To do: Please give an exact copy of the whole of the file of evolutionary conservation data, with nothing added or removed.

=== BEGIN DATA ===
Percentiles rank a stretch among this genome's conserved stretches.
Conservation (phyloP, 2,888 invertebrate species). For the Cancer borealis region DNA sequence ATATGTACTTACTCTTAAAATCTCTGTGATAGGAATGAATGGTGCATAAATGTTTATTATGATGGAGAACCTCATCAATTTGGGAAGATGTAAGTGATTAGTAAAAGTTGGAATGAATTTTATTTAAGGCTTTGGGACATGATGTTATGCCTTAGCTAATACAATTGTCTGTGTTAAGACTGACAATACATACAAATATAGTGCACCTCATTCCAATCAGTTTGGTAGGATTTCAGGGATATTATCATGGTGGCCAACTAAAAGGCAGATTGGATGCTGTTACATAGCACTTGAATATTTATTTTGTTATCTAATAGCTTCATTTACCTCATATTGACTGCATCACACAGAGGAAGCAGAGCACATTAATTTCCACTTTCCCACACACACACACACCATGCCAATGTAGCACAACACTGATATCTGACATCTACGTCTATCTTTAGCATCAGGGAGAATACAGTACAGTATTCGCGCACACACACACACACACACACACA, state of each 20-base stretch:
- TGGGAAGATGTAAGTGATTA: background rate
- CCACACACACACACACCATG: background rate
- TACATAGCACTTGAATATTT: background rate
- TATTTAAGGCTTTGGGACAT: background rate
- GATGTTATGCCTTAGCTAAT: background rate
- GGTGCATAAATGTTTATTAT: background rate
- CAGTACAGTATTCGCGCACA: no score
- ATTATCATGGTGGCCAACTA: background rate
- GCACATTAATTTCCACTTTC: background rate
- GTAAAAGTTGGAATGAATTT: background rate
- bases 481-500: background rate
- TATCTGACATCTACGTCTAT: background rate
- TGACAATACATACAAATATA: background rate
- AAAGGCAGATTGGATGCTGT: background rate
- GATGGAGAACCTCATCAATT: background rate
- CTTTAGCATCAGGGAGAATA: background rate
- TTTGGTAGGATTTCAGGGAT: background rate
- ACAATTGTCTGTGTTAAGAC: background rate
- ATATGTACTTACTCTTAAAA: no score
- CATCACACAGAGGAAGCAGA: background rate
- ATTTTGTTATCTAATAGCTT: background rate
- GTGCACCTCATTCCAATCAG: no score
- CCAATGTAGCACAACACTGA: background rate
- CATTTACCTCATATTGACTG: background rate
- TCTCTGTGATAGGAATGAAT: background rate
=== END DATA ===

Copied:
Percentiles rank a stretch among this genome's conserved stretches.
Conservation (phyloP, 2,888 invertebrate species). For the Cancer borealis region DNA sequence ATATGTACTTACTCTTAAAATCTCTGTGATAGGAATGAATGGTGCATAAATGTTTATTATGATGGAGAACCTCATCAATTTGGGAAGATGTAAGTGATTAGTAAAAGTTGGAATGAATTTTATTTAAGGCTTTGGGACATGATGTTATGCCTTAGCTAATACAATTGTCTGTGTTAAGACTGACAATACATACAAATATAGTGCACCTCATTCCAATCAGTTTGGTAGGATTTCAGGGATATTATCATGGTGGCCAACTAAAAGGCAGATTGGATGCTGTTACATAGCACTTGAATATTTATTTTGTTATCTAATAGCTTCATTTACCTCATATTGACTGCATCACACAGAGGAAGCAGAGCACATTAATTTCCACTTTCCCACACACACACACACCATGCCAATGTAGCACAACACTGATATCTGACATCTACGTCTATCTTTAGCATCAGGGAGAATACAGTACAGTATTCGCGCACACACACACACACACACACACA, state of each 20-base stretch:
- TGGGAAGATGTAAGTGATTA: background rate
- CCACACACACACACACCATG: background rate
- TACATAGCACTTGAATATTT: background rate
- TATTTAAGGCTTTGGGACAT: background rate
- GATGTTATGCCTTAGCTAAT: background rate
- GGTGCATAAATGTTTATTAT: background rate
- CAGTACAGTATTCGCGCACA: no score
- ATTATCATGGTGGCCAACTA: background rate
- GCACATTAATTTCCACTTTC: background rate
- GTAAAAGTTGGAATGAATTT: background rate
- bases 481-500: background rate
- TATCTGACATCTACGTCTAT: background rate
- TGACAATACATACAAATATA: background rate
- AAAGGCAGATTGGATGCTGT: background rate
- GATGGAGAACCTCATCAATT: background rate
- CTTTAGCATCAGGGAGAATA: background rate
- TTTGGTAGGATTTCAGGGAT: background rate
- ACAATTGTCTGTGTTAAGAC: background rate
- ATATGTACTTACTCTTAAAA: no score
- CATCACACAGAGGAAGCAGA: background rate
- ATTTTGTTATCTAATAGCTT: background rate
- GTGCACCTCATTCCAATCAG: no score
- CCAATGTAGCACAACACTGA: background rate
- CATTTACCTCATATTGACTG: background rate
- TCTCTGTGATAGGAATGAAT: background rate